Halloween Kills is a film that feels endlessly delayed for countless reasons, with one major one being the pandemic. But it is now here, bringing Michael Myers back to the big screen, with all the blood, throwbacks and violence you hoped for from the series. While it delivers on most fronts, the need for nostalgia and throwbacks hold the movie back from being anything more than a gory interlude.
Halloween Kills picks up right from where the 2018 movie ends, with three generations of Strode women all fleeing the house as it is slowly engulfed in flame. While the blade was supposed to put an end to the masked killer for good, it only managed to slow him down, with Michael Myers once again going on a brutal killing spree through the small town, leaving a trail of dead and bloody people in his wake. Director Gordon Green, and the writing team of Scott Teems and Danny McBride do a wonderful job capturing the tone and setting of the first 1978 film, but they forget to push the plot forward as they try and recapture the past.
This is a film filled to the brim with callbacks and nods to the 1978 Halloween. From the characters it re-introduces, to the dialog, there is a need to bring up the past whenever possible. There are plenty of characters to follow as the town tries to take a stand against Myers. While Laurie Strode (Jamie Lee Curtis) is stuck in the hospital due to injuries, it is up to everyone else to try and strike back. Tommy Doyle (Anthony Michael Hall) and Lindsey Wallace (Kyle Richards) working with the former assistant of Dr. Loomis, Marion Chambers (Nancy Stephens) all work to strike back, as the rest of the town slowly descends into madness.
“Watching Halloween Kills quickly becomes frustrating, simply due to how little forward momentum is carried out throughout it’s 1 hour 45 minute runtime.”
Watching Halloween Kills quickly becomes frustrating, simply due to how little forward momentum is carried out throughout it’s 1 hour 45 minute runtime. For everyone hoping this would move the Strode saga forward, making headway against Michael Myers will be sorely disappointed with this bloody outing. There are many moments that give hope for the future of the franchise, and some stand-out characters bring their A-Game to the role. The Mother, Karen (Judy Greer) delivers some of the best moments of the film, bringing a sense of reason to the brutality and insanity everyone is dealing with due to fear.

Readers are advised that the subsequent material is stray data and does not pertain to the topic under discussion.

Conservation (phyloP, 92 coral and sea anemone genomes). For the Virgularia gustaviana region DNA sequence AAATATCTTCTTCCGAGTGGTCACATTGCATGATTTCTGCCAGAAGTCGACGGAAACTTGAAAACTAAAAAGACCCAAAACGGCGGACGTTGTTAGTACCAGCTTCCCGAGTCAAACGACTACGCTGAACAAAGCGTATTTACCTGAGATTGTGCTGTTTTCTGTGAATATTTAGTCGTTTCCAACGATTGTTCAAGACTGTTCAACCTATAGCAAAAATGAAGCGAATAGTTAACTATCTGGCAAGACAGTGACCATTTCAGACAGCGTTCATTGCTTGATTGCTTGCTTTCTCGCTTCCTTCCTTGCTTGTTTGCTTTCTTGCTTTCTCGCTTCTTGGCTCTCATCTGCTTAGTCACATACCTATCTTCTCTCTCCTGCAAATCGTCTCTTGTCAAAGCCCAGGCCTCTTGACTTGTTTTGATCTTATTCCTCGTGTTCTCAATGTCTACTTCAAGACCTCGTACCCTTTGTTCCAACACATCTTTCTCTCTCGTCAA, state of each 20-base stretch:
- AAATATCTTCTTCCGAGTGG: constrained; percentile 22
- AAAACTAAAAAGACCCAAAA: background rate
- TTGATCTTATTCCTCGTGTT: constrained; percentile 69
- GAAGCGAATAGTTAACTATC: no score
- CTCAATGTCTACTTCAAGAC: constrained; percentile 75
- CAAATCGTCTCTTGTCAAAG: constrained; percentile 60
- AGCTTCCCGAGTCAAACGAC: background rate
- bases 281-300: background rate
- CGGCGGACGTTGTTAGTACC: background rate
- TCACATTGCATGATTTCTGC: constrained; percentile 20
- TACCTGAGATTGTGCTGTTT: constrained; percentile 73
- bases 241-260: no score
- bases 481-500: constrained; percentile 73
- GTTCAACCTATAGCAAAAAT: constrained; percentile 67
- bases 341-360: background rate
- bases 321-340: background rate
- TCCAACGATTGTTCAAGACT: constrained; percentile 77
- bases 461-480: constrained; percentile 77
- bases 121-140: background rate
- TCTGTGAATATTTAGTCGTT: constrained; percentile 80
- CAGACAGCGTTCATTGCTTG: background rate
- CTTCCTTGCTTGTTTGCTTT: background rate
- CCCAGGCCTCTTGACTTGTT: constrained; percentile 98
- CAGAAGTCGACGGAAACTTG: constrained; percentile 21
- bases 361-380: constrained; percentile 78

But Green seems so focused on raising the bar on violence, the good story and character moments are drowned out by the gallons of blood he is eager to spill. The kills are cranked to 11 in Halloween Kills, with the film revealing all the ways Michael Myers can kill everyone that comes at him. From fire axes, glass, knives and everything in between. This is Michael at his most cold-blooded, acting as a superhuman force of death, cutting down everyone in his path.
While it may be bloody, and brutal, Halloween Kills is based in the past as much in the present, taking moments to give reference to past events, or tie up many loose ends from that original 1978 masterpiece. While it does a lot to tie this new entry into the series canon, it also does little to go beyond kills and callbacks. While there are some amazing moments, good characters and some fantastic cinematic moments, beyond the violent energy of Michael, little is achieved towards a forward narrative.
While little is achieved beyond piling more corpses at the feet of Michael Myers, Halloween Kills is a brutal journey back to Haddonfield that feels very in line with the series lore. Even with the lost momentum as the Strode family is put on the backburner to make way for gory nostalgia, it is still a film well worth your time. This new trilogy is trying to do the characters right, giving enough to make us care about the series. I just wish this middle outing offered more than filler as we wait patiently for the final battle to take place.